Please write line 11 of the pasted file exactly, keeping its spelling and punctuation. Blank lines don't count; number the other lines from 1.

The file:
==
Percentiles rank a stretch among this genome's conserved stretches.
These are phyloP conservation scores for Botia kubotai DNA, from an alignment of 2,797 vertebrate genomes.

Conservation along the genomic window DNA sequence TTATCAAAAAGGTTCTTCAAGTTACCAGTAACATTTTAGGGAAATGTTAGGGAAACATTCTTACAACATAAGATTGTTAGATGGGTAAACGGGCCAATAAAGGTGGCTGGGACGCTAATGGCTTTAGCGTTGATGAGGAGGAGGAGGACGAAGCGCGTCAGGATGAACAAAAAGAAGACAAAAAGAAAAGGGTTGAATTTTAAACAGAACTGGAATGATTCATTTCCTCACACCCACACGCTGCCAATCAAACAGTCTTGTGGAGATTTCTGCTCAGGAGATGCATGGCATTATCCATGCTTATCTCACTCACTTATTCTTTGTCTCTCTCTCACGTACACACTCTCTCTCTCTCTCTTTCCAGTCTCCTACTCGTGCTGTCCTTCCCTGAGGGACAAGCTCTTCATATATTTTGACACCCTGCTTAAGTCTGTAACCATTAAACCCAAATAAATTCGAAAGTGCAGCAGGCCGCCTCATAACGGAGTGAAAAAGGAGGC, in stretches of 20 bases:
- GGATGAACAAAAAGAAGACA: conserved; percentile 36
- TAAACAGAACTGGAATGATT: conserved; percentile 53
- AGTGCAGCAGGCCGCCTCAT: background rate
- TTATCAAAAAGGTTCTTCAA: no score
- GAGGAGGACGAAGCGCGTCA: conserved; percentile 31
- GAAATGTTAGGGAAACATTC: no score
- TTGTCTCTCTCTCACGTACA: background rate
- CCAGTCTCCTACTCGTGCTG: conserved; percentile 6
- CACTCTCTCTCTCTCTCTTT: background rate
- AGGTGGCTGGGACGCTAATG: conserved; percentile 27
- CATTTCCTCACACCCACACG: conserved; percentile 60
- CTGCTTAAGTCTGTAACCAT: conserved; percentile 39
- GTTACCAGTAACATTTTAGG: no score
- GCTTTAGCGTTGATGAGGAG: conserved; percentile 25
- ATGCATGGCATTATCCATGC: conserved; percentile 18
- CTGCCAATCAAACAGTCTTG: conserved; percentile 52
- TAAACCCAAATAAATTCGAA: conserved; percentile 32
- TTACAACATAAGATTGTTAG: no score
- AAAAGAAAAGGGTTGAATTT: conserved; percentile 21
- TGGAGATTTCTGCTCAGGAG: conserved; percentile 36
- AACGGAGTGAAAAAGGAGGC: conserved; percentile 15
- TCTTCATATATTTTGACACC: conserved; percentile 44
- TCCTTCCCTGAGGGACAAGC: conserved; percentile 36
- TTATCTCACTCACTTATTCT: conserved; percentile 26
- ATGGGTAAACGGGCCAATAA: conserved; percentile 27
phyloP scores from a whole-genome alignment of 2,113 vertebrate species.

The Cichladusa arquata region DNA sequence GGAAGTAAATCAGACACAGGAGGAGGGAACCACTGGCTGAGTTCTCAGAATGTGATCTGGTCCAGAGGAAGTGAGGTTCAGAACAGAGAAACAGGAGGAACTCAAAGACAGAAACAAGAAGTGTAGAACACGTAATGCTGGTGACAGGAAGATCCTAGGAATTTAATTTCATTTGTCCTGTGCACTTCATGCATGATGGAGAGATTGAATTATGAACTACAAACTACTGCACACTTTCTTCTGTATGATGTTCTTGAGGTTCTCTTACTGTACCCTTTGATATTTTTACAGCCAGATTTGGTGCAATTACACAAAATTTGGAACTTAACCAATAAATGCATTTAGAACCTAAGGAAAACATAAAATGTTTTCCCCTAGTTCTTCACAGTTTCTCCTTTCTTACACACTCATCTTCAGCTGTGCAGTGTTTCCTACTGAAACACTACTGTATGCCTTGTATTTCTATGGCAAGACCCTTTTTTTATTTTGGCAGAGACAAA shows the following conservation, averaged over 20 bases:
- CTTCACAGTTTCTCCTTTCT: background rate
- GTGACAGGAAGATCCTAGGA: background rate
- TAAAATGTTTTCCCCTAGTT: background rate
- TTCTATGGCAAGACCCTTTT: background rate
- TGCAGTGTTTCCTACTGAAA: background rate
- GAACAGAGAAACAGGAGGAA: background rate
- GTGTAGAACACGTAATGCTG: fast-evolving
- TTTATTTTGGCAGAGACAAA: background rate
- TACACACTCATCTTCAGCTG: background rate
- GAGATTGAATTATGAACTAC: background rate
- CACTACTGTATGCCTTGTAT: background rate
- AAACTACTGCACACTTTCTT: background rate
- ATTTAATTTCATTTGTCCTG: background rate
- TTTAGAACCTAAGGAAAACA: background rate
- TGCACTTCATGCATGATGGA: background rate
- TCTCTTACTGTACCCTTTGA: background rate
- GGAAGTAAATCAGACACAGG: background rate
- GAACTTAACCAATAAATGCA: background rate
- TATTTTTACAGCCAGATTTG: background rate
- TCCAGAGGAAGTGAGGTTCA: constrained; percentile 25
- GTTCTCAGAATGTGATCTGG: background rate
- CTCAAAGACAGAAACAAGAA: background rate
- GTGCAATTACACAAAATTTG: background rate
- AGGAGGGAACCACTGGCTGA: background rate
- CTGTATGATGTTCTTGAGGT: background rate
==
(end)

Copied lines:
- CCAGTCTCCTACTCGTGCTG: conserved; percentile 6